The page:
The past week has seen blogland erupt in a flurry of giddy viralling, when it seemed it had stumbled upon the most mind-boggling scene discovery since donk.
Die Antwoord leapt out our wildest dreams and into our hearts, a just-too-good-to-be-true South African rap-rave posse claiming to be the primary exponent of 'zef' (along with other local artists like Jack Parow), an indigenous Cape Town sound that fused early Nineties chart dance energy with an in-credi-tastic white-trash ghetto-rap attitude. In the space of 24 hours they'd become one of the most talked-about acts in 'existence'.
Quickly an avalanche of attention poured onto Youtube, discovering a whole library of videos all posted from what appeared to be different members of the group's dedicated fanbase. From slick promos to lo-fi live shots. The knee-jerk reaction was, of course, 'this has to be a joke.' A DJ that mysteriously morphed video-to-video between having progeria syndrome to being a silent tubby lad that lives with his nan? A helium-voiced, square-fringed goblinette hype girl and a frontman wearing Pink Floyd bermuda shorts that, well, err, we'll let 'Ninja' himself illustrate his 'flow':
As bizarre as it all seemed, there appeared to be plenty of evidence backing up the group's genuine career. Numerous blogs and magazines appeared to feature them as a real band at face value, take our pals at Stereogum and Vice, as well as label sites, fan sites, and of course there's that infallible portal of fact that is Wikipedia. Maybe it was just overwelming wishful thinking, but caught up in the hysteria, we went against our better judgement, ignored the lurking clues, and swiftly went out and got copy-cat tattoos to match Ninja's.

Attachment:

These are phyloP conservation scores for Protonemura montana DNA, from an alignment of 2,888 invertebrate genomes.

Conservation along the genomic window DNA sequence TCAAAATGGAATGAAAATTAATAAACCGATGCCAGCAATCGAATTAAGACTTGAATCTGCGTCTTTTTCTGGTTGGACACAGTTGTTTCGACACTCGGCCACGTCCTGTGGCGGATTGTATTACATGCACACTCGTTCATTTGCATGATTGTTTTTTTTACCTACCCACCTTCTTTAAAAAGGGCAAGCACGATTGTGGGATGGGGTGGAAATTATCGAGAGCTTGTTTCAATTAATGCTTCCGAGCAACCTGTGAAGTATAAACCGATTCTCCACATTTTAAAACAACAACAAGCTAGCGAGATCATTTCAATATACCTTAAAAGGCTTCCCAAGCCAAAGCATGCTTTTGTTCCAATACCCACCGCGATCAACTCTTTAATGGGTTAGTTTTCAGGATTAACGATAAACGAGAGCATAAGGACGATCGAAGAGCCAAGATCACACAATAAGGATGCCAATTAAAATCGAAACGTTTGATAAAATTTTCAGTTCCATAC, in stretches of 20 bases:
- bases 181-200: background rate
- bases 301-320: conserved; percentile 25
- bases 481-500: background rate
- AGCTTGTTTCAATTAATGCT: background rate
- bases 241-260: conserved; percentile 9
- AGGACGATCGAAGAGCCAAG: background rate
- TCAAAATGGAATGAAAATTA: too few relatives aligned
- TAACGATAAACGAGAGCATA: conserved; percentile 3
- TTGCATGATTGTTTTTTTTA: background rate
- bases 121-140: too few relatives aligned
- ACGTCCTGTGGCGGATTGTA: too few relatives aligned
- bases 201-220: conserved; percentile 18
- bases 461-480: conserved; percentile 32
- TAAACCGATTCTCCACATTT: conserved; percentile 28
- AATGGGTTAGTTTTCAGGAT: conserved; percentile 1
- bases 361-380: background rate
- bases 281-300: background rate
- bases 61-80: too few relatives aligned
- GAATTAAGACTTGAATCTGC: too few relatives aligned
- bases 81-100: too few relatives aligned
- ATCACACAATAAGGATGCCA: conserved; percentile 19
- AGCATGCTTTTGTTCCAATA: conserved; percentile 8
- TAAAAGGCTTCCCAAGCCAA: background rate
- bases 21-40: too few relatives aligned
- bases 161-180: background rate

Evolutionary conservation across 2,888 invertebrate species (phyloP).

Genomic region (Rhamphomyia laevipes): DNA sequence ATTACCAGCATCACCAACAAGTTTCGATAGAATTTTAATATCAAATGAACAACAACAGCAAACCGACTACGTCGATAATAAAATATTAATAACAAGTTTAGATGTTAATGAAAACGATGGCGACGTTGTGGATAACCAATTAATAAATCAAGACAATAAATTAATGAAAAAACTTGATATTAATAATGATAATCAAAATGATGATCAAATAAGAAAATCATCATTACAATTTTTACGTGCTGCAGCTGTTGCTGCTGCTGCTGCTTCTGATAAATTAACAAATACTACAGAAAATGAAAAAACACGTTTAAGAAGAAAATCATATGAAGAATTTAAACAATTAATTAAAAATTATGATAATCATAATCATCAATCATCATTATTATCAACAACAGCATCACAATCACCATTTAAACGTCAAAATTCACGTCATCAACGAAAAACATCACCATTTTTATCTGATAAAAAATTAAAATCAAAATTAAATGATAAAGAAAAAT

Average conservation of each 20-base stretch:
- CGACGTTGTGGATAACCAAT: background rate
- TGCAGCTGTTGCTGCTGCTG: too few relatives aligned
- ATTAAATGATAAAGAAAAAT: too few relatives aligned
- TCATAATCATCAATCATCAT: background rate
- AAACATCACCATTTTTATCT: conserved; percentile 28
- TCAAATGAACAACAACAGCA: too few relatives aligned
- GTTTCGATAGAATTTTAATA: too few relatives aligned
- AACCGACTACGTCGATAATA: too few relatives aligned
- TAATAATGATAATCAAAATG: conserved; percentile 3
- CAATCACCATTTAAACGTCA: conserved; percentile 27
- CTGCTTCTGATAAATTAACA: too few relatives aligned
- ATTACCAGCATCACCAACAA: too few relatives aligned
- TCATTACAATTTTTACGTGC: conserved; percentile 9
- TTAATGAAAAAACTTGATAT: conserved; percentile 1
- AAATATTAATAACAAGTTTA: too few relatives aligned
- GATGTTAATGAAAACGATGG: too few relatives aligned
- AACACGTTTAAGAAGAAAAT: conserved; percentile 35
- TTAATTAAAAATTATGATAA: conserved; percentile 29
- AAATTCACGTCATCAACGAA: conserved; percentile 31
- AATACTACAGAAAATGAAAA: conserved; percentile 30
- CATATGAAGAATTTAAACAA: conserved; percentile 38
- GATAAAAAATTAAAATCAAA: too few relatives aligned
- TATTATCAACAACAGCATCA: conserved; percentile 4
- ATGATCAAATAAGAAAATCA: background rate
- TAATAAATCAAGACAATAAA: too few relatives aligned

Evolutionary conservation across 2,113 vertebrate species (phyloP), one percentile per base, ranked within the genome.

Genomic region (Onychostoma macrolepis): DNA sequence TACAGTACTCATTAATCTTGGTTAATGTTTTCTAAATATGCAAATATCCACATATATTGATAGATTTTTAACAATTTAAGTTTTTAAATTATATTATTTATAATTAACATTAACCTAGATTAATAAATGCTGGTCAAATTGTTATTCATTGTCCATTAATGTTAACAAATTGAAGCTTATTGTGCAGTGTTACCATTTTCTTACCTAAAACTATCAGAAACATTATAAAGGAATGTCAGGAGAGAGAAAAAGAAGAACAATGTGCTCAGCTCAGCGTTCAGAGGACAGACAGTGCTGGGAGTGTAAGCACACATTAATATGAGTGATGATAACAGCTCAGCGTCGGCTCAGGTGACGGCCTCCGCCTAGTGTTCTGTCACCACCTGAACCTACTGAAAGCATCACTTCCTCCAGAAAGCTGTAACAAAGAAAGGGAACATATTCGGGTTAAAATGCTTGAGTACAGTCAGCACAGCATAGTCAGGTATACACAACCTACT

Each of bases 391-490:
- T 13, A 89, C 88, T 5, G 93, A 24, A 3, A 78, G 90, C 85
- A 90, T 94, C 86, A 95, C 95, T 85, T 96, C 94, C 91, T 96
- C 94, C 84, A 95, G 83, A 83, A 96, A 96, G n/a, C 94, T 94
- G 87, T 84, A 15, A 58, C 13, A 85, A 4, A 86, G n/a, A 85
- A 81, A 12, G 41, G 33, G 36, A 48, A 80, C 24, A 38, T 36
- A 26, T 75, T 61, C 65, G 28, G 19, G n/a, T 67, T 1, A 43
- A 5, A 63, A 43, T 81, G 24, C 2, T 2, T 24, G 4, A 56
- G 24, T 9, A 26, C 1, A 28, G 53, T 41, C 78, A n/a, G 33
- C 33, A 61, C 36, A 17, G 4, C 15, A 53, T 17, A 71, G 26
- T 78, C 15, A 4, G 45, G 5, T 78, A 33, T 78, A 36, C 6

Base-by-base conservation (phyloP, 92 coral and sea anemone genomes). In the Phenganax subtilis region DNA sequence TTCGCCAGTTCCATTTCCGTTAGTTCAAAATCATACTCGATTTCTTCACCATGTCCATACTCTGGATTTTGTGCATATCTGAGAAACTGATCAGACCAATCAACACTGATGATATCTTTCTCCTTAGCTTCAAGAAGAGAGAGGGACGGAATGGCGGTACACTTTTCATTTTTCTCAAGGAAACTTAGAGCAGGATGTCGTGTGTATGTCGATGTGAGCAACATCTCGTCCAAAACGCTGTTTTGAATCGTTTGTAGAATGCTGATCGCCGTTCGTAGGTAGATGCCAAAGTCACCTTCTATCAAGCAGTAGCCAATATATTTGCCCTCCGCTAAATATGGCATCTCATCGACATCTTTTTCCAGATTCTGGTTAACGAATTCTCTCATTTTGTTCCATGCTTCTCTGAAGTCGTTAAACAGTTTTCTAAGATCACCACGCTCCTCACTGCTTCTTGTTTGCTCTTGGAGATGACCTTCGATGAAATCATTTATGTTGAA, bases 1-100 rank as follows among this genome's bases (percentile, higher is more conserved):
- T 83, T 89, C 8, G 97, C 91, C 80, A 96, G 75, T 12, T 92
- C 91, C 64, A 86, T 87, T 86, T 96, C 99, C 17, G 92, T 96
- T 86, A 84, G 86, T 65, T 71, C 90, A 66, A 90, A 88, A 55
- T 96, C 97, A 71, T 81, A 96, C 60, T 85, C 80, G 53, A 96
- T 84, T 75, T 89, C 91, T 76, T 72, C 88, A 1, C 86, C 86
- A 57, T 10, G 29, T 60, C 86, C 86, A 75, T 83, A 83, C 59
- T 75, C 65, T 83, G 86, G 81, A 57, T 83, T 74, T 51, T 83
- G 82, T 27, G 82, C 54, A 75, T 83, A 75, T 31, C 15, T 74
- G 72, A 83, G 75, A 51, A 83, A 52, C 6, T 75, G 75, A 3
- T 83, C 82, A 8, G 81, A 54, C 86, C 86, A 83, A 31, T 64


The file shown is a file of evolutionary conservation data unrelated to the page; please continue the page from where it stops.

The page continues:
But as the world feverishly snuffled the vaults of virtual truth like escaped piglets at a spilling bin for more information on the history of 'zef', Die Antwoord and its various members, the plot thickened like curdling cream. Cross-referencing stories, the truth behind the band began to emerge. Tragically, the facts in this case not only turned out to be not quite as 'strange' as the fiction, but nowhere near as amazing.
Here's Ninja aka cult music/comedy svengali Watkin Tudor Jones with a familiar looking side-kick in their previous hip hop-themed incarnation, Max Normal TV, a video-comedy-sketch-troupe-cum-live-conceptual-rap-act helmed by WTJ that took SA's hipster-sphere by (mild) storm about a year-or-so ago. An SA-rap luminary of some time, having released two albums on Sony with his Original Evergreen clique (a kinda stoner frat-rap shindig) in the mid-90s, then going on to record under various solo and group aliases he began moving on to distinctly artier, more satirical territories, ending up in all-out performance-piece-ville...
Evidently WTJ's long-standing links with the Puma and Jagermeister brands have helped the realisation of this latest surreal shit-spitting brainchild in more explosive, extensive and generally high-budget fashion than ever before.
Whilst it's kind've ruined my week that neither 'zef' or Die Antwoord exist in this grey February real world, or at least if they do 'exist' technically-speaking, that aren't what they claim to be, it hasn't stopped me watching 'Enter The Ninja' at least five times a day, every day since Monday. The District 9 Ali G it may be, but like when Sacha Baron Cohen got Sir Rhodes Bison to blither on about the virtues on 'getting caned in schools' you've got to take your plastic neon baseball cap off to a well-executed prank. WTJ is evidently, as they say, 'the man'. From what we've heard the Die Antwoord 'performance piece' is something they take very seriously indeed, with WTJ and Yo-Landi both spotted living and breathing their satirical roles on the streets of Cape Town, day-in day-out. They play shows, are releasing an album, and evidently recieve a massive response from a committed fanbase who know and follow WTJ's work. And most of all, at the end of the day, a big choon's a big choon, shall we have it just one more time? Yeah, why not...